#6 Oral Roberts University (Tulsa, Okla.)
#7 Rice University (Houston, Texas)
#8 Taylor University (Upland, Ind.)
#9 California Baptist University (Riverside, Calif.)
#10 Liberty University (Lynchburg, Va.)
#11 Azusa Pacific University (Azusa, Calif.)
#12 Humboldt State University (Arcata, Calif.)
#13 Olivet Nazarene University (Bourbonnais, Ill.)
#14 Harding University (Searcy, Ark.)
#15 University of Dayton (Dayton, Ohio)
#16 University of California, Davis (Davis, Calif.)
#17 California Lutheran University (Thousand Oaks, Calif.)
#18 Texas A&M;University (College Station, Texas)
#19 Grove City College (Grove City, Pa.)
#20 Oberlin College (Oberlin, Ohio)

To see who ranked in the Top 100, go here.
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Monday, December 22, 2014

3rd UPDATE: Name Released in Eureka Homicide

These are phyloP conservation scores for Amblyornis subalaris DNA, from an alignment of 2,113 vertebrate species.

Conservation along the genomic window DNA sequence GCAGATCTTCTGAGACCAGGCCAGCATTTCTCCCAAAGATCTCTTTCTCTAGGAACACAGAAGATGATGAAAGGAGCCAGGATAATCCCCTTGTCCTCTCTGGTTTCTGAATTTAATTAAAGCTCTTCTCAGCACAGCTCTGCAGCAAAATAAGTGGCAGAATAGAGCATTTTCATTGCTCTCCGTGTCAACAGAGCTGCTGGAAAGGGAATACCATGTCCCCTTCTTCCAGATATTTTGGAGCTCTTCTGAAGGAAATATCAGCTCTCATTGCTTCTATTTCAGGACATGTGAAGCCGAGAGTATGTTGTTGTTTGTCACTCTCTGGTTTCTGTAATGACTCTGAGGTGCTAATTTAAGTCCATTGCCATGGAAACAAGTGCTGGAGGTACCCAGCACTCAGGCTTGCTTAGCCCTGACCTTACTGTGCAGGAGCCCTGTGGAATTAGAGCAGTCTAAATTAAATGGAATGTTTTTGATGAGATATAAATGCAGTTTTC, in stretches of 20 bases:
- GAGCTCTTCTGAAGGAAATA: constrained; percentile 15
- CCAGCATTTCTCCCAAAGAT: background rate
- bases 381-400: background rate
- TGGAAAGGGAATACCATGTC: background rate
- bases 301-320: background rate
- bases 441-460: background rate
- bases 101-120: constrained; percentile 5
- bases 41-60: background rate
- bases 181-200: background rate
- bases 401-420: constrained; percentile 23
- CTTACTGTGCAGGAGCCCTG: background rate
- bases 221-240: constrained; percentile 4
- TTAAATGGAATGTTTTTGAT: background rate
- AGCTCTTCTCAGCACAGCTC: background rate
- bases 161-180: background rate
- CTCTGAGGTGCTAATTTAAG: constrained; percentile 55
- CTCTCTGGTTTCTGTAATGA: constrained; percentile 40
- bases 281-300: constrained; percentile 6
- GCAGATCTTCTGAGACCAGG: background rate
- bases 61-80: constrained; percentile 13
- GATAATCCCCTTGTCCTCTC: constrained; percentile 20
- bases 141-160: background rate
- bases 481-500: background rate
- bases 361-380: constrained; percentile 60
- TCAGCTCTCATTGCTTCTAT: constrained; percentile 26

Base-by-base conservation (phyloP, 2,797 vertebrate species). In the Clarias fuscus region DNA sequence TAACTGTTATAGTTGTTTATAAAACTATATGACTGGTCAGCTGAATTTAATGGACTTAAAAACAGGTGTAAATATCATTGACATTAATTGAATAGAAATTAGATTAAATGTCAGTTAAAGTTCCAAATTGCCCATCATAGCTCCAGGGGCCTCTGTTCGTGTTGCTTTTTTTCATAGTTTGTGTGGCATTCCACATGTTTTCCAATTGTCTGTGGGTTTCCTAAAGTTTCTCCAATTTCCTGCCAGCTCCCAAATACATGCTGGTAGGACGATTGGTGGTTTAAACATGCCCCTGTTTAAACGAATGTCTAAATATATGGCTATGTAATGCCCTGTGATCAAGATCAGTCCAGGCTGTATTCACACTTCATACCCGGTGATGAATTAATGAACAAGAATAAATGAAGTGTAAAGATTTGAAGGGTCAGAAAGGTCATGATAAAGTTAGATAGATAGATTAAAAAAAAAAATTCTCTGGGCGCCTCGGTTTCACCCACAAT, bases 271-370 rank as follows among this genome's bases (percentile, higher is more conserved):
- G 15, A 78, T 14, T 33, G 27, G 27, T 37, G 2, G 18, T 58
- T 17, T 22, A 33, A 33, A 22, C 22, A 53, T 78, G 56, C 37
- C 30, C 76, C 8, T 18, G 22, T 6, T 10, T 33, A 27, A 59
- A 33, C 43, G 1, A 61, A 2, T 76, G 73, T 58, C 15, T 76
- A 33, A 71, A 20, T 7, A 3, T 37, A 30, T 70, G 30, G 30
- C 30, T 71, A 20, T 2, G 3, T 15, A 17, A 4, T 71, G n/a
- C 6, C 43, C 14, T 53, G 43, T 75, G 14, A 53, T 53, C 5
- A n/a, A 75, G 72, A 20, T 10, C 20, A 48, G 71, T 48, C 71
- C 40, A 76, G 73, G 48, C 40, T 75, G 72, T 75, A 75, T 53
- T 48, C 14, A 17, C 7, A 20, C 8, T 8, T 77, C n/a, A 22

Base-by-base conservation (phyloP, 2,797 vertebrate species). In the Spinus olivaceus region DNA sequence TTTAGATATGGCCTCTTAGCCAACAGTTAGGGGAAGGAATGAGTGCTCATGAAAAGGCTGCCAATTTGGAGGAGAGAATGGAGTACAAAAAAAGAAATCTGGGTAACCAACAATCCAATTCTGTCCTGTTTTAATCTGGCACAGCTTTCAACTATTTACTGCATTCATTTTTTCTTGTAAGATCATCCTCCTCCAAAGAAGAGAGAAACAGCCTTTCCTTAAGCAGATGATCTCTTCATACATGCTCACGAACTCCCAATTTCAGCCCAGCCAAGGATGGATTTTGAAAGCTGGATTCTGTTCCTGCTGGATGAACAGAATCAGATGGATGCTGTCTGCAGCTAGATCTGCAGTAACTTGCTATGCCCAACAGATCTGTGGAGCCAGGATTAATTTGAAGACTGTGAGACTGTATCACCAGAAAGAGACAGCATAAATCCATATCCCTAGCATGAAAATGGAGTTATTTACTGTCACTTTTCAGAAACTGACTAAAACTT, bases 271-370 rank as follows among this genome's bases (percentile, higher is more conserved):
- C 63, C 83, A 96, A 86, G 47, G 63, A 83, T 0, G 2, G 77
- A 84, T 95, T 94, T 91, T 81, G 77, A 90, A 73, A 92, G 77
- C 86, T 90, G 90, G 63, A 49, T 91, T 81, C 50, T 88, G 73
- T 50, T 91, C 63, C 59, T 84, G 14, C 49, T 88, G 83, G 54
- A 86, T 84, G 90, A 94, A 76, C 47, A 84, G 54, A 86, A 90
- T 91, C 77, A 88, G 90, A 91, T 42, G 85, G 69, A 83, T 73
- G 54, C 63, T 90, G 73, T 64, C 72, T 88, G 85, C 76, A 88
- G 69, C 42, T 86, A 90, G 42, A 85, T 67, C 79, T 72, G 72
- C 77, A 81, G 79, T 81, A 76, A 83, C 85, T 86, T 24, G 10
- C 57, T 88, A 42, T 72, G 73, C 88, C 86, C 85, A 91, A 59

Posted By on Mon, Dec 22, 2014 at 6:06 PM

epd.jpg
Third update: The coroner's office says the 14-year-old victim was Jesus Joani Garcia-Romero, of Arcata.

Second Update:
Humboldt County Deputy Coroner Trevor Enright said the victim in the case is a 14-year-old from Arcata.

Enright said the boy's family has been notified, but officials are holding off on releasing his identity "because he's a minor and of some of the circumstances involved." The apparent homicide remains under investigation.


UPDATE: An EPD press release, which states the victim was a juvenile, has been added to the end of this post.

Eureka police are investigating what they believe is the county’s 15th homicide this year after finding a man lying in a yard on the 2300 block of 15th Street this morning.